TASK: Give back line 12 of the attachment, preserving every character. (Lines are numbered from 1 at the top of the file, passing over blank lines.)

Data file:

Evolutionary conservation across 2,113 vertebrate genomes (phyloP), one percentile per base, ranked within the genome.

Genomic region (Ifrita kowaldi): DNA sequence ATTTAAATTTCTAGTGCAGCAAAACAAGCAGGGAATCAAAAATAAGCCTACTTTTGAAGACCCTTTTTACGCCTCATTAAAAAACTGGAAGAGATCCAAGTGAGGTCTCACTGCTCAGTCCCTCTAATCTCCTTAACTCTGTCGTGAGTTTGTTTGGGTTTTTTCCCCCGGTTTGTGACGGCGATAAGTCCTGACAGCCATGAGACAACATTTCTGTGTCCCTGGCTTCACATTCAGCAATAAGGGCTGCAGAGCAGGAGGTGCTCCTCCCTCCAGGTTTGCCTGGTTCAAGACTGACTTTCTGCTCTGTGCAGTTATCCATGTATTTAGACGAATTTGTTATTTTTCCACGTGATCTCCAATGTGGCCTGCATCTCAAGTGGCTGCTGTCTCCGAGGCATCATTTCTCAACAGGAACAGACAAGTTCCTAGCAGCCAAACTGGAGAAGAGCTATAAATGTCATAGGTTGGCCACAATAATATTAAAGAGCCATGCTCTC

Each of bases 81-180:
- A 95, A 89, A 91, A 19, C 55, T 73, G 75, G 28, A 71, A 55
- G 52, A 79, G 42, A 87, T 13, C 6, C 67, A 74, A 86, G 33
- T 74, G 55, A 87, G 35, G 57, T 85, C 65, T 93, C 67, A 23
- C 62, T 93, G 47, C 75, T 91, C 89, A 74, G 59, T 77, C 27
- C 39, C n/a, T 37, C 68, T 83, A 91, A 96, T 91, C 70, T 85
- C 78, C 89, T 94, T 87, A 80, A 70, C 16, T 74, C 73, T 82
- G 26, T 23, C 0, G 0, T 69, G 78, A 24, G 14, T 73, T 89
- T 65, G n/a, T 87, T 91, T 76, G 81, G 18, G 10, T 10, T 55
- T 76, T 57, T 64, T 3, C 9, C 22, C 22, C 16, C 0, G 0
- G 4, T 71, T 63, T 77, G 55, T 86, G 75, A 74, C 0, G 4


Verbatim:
- T 76, T 57, T 64, T 3, C 9, C 22, C 22, C 16, C 0, G 0